As children we often hear the lyrics to our favorite music anyway we want to, regardless of the meaning. Hearing a child's interpretation of a popular song, or saying is always magical. In this short, a seasoned wizard learns this lesson while teaching his child her first spell.
We used my old Panasonic g85, an even older minolta 55mm lens, and an older still Schneider Cinelux 2x Anamophic lens. I used a pair of lavalier mics to record onto an old cellphone, with a Takstar directional mic on the camera as a backup. (Thank god I did.) Edited in Resolve.
I think she may have the actor's bug. Sadly, she has lowly me to act against---tried to keep my input to a minimum!
What an awesome ride! Zach and Lukas over at CGChallenge really ought to be commended for starting this awesome tradition. If you had asked me a month ago if I would be open to sculpting anything, I would have laughed in your face. I have always viewed myself more an animator than anything else. I think I will always see things in motion, but it was such a refreshing and exciting treat to challenge myself in this way. I am definitely going to continue and finish out the 31 sculpts, since the time is up, but I have truly learned so much, and I've definitely gotten a bug to do more. I'll have to start getting into the weekly challenges!
I compiled the 20 I managed to sculpt in this post so the team could quickly see what 20 I completed. For larger images and WIPs please check out my Sculpt January 2018 Artstation Album. Until next time!
3d Studio Max Particle Flow (PFLOW) workflows to instance objects on a surface and drive the density of those objects can be incredibly slow for me. It always happens when i realize that ‘vanilla’ PFlow requires a “speed by surface” and a “lock / bond” two built-in operators that have always been inexplicably slow in my setups. (Full disclosure---this could all be my fault!)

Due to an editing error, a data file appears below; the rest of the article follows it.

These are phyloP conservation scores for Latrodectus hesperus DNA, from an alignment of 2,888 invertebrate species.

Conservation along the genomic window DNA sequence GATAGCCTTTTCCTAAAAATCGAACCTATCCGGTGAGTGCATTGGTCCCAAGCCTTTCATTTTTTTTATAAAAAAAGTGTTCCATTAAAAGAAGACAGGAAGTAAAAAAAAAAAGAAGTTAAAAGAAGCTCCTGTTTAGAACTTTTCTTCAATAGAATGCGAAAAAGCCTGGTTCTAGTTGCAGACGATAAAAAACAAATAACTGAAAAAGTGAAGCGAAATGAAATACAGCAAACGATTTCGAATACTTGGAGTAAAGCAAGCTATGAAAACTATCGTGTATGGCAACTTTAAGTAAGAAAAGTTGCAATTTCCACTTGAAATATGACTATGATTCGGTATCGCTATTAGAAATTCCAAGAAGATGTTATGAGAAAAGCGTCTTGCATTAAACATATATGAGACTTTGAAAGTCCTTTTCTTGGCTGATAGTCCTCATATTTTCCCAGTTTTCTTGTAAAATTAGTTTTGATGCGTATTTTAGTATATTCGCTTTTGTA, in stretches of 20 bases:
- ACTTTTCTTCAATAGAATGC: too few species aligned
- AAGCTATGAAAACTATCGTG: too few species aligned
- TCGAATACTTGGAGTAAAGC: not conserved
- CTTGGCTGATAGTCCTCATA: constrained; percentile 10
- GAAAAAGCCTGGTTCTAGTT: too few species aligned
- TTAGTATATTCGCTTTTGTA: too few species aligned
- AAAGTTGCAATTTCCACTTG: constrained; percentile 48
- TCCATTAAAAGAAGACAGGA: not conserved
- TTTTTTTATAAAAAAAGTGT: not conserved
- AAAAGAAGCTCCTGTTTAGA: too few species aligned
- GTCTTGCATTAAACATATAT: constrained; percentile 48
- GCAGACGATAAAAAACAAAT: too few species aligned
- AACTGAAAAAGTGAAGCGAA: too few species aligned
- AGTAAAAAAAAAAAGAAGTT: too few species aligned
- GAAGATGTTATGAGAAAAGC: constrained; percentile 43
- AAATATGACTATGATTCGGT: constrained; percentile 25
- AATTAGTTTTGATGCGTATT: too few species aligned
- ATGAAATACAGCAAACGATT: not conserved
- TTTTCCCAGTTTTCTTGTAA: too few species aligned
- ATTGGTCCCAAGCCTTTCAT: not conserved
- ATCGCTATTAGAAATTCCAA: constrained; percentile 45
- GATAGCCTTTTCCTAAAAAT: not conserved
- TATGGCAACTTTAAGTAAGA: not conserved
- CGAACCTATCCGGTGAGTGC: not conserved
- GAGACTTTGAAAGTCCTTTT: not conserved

At any rate, in the past I’ve abandoned using normal PFlow and just done matrix transformations and other trigonometric functions, in order to get instanced objects / particles to stick to an emitter object’s surface and align to its normals. I've seen other packages achieve this with seemingly simple steps.
Imagine my surprise when I checked out this tutorial:
Well, I suppose I knew about hair and fur in Max, but I don't think I ever thought about using outside the box in it, like Blender or Maya--where I am constantly reminded that I've just been doing it wrong, haha. I had a few questions to explore in hair and fur:
—Can you instance custom geometry and drive the density of where that geometry is placed?
Can you change how much of the grass is visible in viewport vs render?
Can you override material?
Will it react to forces?
Is it reasonably responsive?
Can you cache the data for even faster fidelity?
Unbelievably the answer is yes to each one! `\_(o.0)_/`
Basically follow the tutorial above and replace the object with a custom object here:
The above image is clipped in the screen grab, but its under the 'dynamics' tab. Also, for something wild check on that live and see the grass react in realtime 0.0. To use the “precomputed” for advanced or heavy sims, that’s where the “stat” files work. Then you set start and end and click ‘run.’
Another case of me just approaching a problem with a jackhammer, when I needed a hammer.